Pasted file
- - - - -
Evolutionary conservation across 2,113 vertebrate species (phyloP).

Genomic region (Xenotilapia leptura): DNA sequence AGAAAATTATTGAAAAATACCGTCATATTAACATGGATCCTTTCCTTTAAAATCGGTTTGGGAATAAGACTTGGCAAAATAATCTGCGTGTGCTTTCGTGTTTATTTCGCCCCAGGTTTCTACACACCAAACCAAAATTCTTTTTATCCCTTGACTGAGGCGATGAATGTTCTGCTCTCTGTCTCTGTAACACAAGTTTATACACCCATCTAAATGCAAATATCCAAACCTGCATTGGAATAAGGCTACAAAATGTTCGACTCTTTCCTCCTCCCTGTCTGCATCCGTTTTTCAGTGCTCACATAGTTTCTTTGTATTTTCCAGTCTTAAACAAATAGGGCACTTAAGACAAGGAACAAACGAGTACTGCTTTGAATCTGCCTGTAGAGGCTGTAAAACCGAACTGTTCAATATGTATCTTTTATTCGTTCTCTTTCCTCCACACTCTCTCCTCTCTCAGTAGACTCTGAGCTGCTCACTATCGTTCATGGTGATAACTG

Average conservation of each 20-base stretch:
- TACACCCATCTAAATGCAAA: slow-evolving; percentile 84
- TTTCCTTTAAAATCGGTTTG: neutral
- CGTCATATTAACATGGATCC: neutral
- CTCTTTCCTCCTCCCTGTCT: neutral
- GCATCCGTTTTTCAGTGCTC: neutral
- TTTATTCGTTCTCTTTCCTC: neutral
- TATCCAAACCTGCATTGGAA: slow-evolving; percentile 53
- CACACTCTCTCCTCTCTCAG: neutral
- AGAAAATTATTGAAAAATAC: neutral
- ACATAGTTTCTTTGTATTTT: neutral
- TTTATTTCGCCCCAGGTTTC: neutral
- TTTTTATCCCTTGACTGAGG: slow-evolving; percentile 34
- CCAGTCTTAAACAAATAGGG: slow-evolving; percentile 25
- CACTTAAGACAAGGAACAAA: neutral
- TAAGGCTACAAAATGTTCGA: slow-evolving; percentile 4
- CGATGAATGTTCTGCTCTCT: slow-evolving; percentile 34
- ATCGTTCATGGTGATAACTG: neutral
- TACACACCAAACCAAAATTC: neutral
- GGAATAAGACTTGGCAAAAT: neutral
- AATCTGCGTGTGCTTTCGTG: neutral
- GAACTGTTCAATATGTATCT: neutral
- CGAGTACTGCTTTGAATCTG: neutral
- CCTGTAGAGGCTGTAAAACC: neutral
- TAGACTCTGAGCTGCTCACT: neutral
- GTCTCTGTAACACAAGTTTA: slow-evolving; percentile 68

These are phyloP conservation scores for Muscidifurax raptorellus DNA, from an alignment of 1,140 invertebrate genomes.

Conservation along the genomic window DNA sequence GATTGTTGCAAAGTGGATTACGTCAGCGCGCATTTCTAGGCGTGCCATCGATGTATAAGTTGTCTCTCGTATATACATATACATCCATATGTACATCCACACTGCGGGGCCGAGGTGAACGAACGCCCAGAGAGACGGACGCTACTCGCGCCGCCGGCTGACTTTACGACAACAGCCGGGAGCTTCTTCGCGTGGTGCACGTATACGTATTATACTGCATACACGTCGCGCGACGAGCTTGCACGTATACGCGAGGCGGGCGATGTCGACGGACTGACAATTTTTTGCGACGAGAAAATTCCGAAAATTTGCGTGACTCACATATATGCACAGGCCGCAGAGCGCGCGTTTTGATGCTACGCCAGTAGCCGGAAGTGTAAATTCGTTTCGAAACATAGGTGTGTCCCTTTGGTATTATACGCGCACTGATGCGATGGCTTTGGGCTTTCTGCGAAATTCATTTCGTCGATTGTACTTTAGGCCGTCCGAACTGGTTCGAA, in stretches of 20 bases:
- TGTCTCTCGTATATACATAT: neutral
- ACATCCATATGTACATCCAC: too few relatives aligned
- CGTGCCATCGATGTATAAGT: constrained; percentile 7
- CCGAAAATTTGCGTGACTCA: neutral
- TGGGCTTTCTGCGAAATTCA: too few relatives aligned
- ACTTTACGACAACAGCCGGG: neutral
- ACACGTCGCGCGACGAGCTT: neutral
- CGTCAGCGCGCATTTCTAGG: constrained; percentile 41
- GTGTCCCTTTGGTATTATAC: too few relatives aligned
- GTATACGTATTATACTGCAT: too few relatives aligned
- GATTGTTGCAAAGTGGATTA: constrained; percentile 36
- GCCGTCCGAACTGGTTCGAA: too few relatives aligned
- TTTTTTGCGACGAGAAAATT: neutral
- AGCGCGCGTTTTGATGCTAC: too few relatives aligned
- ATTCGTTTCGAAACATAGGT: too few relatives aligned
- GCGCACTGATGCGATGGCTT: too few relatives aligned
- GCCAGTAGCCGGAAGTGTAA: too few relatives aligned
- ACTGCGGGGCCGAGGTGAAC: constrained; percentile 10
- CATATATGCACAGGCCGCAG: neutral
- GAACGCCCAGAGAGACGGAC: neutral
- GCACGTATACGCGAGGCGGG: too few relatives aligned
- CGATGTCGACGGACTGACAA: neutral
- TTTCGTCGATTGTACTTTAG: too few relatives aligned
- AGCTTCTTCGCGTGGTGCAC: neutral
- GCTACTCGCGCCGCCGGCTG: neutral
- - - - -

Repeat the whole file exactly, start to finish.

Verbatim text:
Evolutionary conservation across 2,113 vertebrate species (phyloP).

Genomic region (Xenotilapia leptura): DNA sequence AGAAAATTATTGAAAAATACCGTCATATTAACATGGATCCTTTCCTTTAAAATCGGTTTGGGAATAAGACTTGGCAAAATAATCTGCGTGTGCTTTCGTGTTTATTTCGCCCCAGGTTTCTACACACCAAACCAAAATTCTTTTTATCCCTTGACTGAGGCGATGAATGTTCTGCTCTCTGTCTCTGTAACACAAGTTTATACACCCATCTAAATGCAAATATCCAAACCTGCATTGGAATAAGGCTACAAAATGTTCGACTCTTTCCTCCTCCCTGTCTGCATCCGTTTTTCAGTGCTCACATAGTTTCTTTGTATTTTCCAGTCTTAAACAAATAGGGCACTTAAGACAAGGAACAAACGAGTACTGCTTTGAATCTGCCTGTAGAGGCTGTAAAACCGAACTGTTCAATATGTATCTTTTATTCGTTCTCTTTCCTCCACACTCTCTCCTCTCTCAGTAGACTCTGAGCTGCTCACTATCGTTCATGGTGATAACTG

Average conservation of each 20-base stretch:
- TACACCCATCTAAATGCAAA: slow-evolving; percentile 84
- TTTCCTTTAAAATCGGTTTG: neutral
- CGTCATATTAACATGGATCC: neutral
- CTCTTTCCTCCTCCCTGTCT: neutral
- GCATCCGTTTTTCAGTGCTC: neutral
- TTTATTCGTTCTCTTTCCTC: neutral
- TATCCAAACCTGCATTGGAA: slow-evolving; percentile 53
- CACACTCTCTCCTCTCTCAG: neutral
- AGAAAATTATTGAAAAATAC: neutral
- ACATAGTTTCTTTGTATTTT: neutral
- TTTATTTCGCCCCAGGTTTC: neutral
- TTTTTATCCCTTGACTGAGG: slow-evolving; percentile 34
- CCAGTCTTAAACAAATAGGG: slow-evolving; percentile 25
- CACTTAAGACAAGGAACAAA: neutral
- TAAGGCTACAAAATGTTCGA: slow-evolving; percentile 4
- CGATGAATGTTCTGCTCTCT: slow-evolving; percentile 34
- ATCGTTCATGGTGATAACTG: neutral
- TACACACCAAACCAAAATTC: neutral
- GGAATAAGACTTGGCAAAAT: neutral
- AATCTGCGTGTGCTTTCGTG: neutral
- GAACTGTTCAATATGTATCT: neutral
- CGAGTACTGCTTTGAATCTG: neutral
- CCTGTAGAGGCTGTAAAACC: neutral
- TAGACTCTGAGCTGCTCACT: neutral
- GTCTCTGTAACACAAGTTTA: slow-evolving; percentile 68

These are phyloP conservation scores for Muscidifurax raptorellus DNA, from an alignment of 1,140 invertebrate genomes.

Conservation along the genomic window DNA sequence GATTGTTGCAAAGTGGATTACGTCAGCGCGCATTTCTAGGCGTGCCATCGATGTATAAGTTGTCTCTCGTATATACATATACATCCATATGTACATCCACACTGCGGGGCCGAGGTGAACGAACGCCCAGAGAGACGGACGCTACTCGCGCCGCCGGCTGACTTTACGACAACAGCCGGGAGCTTCTTCGCGTGGTGCACGTATACGTATTATACTGCATACACGTCGCGCGACGAGCTTGCACGTATACGCGAGGCGGGCGATGTCGACGGACTGACAATTTTTTGCGACGAGAAAATTCCGAAAATTTGCGTGACTCACATATATGCACAGGCCGCAGAGCGCGCGTTTTGATGCTACGCCAGTAGCCGGAAGTGTAAATTCGTTTCGAAACATAGGTGTGTCCCTTTGGTATTATACGCGCACTGATGCGATGGCTTTGGGCTTTCTGCGAAATTCATTTCGTCGATTGTACTTTAGGCCGTCCGAACTGGTTCGAA, in stretches of 20 bases:
- TGTCTCTCGTATATACATAT: neutral
- ACATCCATATGTACATCCAC: too few relatives aligned
- CGTGCCATCGATGTATAAGT: constrained; percentile 7
- CCGAAAATTTGCGTGACTCA: neutral
- TGGGCTTTCTGCGAAATTCA: too few relatives aligned
- ACTTTACGACAACAGCCGGG: neutral
- ACACGTCGCGCGACGAGCTT: neutral
- CGTCAGCGCGCATTTCTAGG: constrained; percentile 41
- GTGTCCCTTTGGTATTATAC: too few relatives aligned
- GTATACGTATTATACTGCAT: too few relatives aligned
- GATTGTTGCAAAGTGGATTA: constrained; percentile 36
- GCCGTCCGAACTGGTTCGAA: too few relatives aligned
- TTTTTTGCGACGAGAAAATT: neutral
- AGCGCGCGTTTTGATGCTAC: too few relatives aligned
- ATTCGTTTCGAAACATAGGT: too few relatives aligned
- GCGCACTGATGCGATGGCTT: too few relatives aligned
- GCCAGTAGCCGGAAGTGTAA: too few relatives aligned
- ACTGCGGGGCCGAGGTGAAC: constrained; percentile 10
- CATATATGCACAGGCCGCAG: neutral
- GAACGCCCAGAGAGACGGAC: neutral
- GCACGTATACGCGAGGCGGG: too few relatives aligned
- CGATGTCGACGGACTGACAA: neutral
- TTTCGTCGATTGTACTTTAG: too few relatives aligned
- AGCTTCTTCGCGTGGTGCAC: neutral
- GCTACTCGCGCCGCCGGCTG: neutral